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The Pregnant Patient: Alternatives to CT and Dose-Saving Modifications to CT Technique

Fergus V. Coakley, MD, University of California, San Francisco, CA
Dianna D. Cody, PhD, The University of Texas MD Anderson Cancer Center, Houston, TX
Mahadevappa Mahesh, PhD FACR, Johns Hopkins University School of Medicine, Baltimore, MD
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Four key points should be remembered about performing CT in pregnant patients:

Dose calculation and risk

The radiation dose to the fetus from a typical CT study of the maternal pelvis is variable and depends on the gestational age and scanning parameters, but typically ranges from about 10 to 50 mGy (1-3).

The fetal dose for an average-size patient can be estimated from the technique used to scan the pregnant uterus using dose conversion factor of 10.8 mGy/100 effective mAs, for 120 kV abdominal exams (4). (Effective mAs is defined as tube current in mA multiplied by rotation time in seconds divided by pitch.) For example, an effective mAs 222 for a CT scan of the pelvis would result in a fetal dose of 24 mGy (10.8 x 2.22). The baseline risk of childhood cancer is about 1.0 to 2.5 per 1000 (5). Estimates for the extra risk of childhood cancer from a fetal radiation dose of 1000 mGy range from 0.022 (Oxford Survey Childhood Cancer) through 0.028 (Life Span Study of atomic bomb survivors) to 0.060 (expert statistical review) (4, 6). After classifying these risk values as low, intermediate, and high, the excess risk of cancer for a variety of fetal doses would then be as follows:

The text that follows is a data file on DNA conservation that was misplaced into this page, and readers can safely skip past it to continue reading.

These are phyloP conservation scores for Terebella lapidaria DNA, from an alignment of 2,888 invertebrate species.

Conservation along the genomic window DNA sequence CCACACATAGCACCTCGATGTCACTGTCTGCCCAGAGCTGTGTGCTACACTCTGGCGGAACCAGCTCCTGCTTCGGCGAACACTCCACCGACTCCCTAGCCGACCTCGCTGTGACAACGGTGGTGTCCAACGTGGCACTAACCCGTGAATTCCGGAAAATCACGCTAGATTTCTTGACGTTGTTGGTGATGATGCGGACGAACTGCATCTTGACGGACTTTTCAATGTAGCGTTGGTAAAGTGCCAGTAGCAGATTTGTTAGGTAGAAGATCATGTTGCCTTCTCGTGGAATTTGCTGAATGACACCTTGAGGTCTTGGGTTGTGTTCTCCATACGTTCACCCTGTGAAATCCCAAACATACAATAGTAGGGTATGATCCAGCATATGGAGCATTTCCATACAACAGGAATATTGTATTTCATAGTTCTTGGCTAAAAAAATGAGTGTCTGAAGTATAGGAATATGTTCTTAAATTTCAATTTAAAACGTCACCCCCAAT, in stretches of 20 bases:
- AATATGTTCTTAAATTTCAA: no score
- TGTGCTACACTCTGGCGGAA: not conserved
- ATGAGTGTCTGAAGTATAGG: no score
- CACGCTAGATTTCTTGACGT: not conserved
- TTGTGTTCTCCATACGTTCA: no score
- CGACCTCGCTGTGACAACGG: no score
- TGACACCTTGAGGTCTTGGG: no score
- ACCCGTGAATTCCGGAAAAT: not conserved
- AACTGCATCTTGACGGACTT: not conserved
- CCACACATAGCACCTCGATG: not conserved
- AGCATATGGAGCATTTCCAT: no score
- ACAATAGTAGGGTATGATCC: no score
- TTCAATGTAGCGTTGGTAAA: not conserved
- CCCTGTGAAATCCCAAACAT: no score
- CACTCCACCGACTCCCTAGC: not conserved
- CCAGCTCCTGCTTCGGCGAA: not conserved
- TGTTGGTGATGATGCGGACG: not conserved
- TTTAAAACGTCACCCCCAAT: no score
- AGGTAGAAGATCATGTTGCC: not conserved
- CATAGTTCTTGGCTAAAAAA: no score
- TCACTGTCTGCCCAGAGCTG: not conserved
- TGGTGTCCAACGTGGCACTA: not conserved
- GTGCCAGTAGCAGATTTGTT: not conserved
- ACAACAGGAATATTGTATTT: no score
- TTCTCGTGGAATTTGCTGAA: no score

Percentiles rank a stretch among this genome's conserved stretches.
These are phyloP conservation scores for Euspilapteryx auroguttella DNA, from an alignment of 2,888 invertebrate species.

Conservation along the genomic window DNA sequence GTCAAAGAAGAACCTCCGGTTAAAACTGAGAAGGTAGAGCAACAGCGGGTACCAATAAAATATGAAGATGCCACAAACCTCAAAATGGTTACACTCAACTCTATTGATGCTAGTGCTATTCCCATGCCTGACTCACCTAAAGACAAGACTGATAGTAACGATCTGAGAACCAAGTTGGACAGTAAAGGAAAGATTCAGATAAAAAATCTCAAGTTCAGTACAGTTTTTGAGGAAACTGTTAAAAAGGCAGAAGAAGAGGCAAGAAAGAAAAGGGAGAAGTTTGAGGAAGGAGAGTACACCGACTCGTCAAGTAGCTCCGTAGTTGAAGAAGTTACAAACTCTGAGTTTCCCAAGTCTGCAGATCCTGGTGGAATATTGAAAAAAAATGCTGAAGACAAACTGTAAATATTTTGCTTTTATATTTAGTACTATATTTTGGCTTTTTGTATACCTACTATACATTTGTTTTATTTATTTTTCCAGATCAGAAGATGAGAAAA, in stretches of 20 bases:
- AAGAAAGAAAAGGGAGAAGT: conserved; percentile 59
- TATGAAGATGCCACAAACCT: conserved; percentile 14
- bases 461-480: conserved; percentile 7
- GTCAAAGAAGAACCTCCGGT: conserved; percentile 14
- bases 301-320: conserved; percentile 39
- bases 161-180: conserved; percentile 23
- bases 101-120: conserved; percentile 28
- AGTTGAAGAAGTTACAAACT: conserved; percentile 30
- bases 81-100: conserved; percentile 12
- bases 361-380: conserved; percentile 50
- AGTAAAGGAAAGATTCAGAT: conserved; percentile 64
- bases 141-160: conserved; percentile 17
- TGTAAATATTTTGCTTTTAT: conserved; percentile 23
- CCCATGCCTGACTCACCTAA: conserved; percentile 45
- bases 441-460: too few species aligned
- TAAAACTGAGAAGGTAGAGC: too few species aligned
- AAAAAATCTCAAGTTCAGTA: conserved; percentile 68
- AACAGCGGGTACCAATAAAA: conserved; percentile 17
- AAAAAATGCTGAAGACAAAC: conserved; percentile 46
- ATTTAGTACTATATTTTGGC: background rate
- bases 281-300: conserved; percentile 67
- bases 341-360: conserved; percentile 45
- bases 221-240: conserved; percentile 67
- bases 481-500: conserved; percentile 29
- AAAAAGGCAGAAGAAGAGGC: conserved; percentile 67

Table 1

Dose (mGy) 

Low risk model 

Intermediate risk model 

High risk model                       

 10  1 in 4545  1 in 3571  1 in 1667
 20  1 in 2272  1 in 1786  1 in 834
 30  1 in 1515  1 in 1190  1 in 556
 40  1 in 1136  1 in 892  1 in 417
 50  1 in 909  1 in 714  1 in 334

The lowest achievable dose is zero! That is, non-ionizing options are always preferable to any test with ionizing radiation in pregnant patients. In particular, most pregnant patients with pelvic pain should initially be scanned with ultrasound. When the diagnosis with ultrasound is not clear, imaging can be performed with MRI, in particular when appendicitis is suspected (7). Other strategies for CT dose reduction, which are equally applicable to CT in pregnant patients, have been described elsewhere (8) and are summarized in Table 2. More information can be obtained by referring to the ACR Practice guideline for imaging pregnant patients (9), which lists ultrasound as the initial imaging modality of choice for right lower quadrant pain in pregnancy, left lower quadrant pain in women of reproductive years, flank pain in pregnancy, and acute pelvic pain in the reproductive age group.

Table 2: Potential strategies and measures to reduce CT radiation dose and to address patient concerns regarding radiation risk.




Provide patient information material

Review CT protocols and indications

 Before the test

Promote alternative non-ionizing studies

Decision support software

 During the test

Automatic tube current modulation

Empower technologists to adjust protocol

Improve reconstruction algorithms

 After the test

Calculate radiation dose

Report radiation dose



Useful links and resources

Chen M.M., Coakley F.V., Kaimal A., Laros R.K. Jr. “Guidelines for computed tomography and magnetic resonance imaging use during pregnancy and lactation," Obstetrics & Gynecology, August 2008; 112(2 Pt 1): 333-40.

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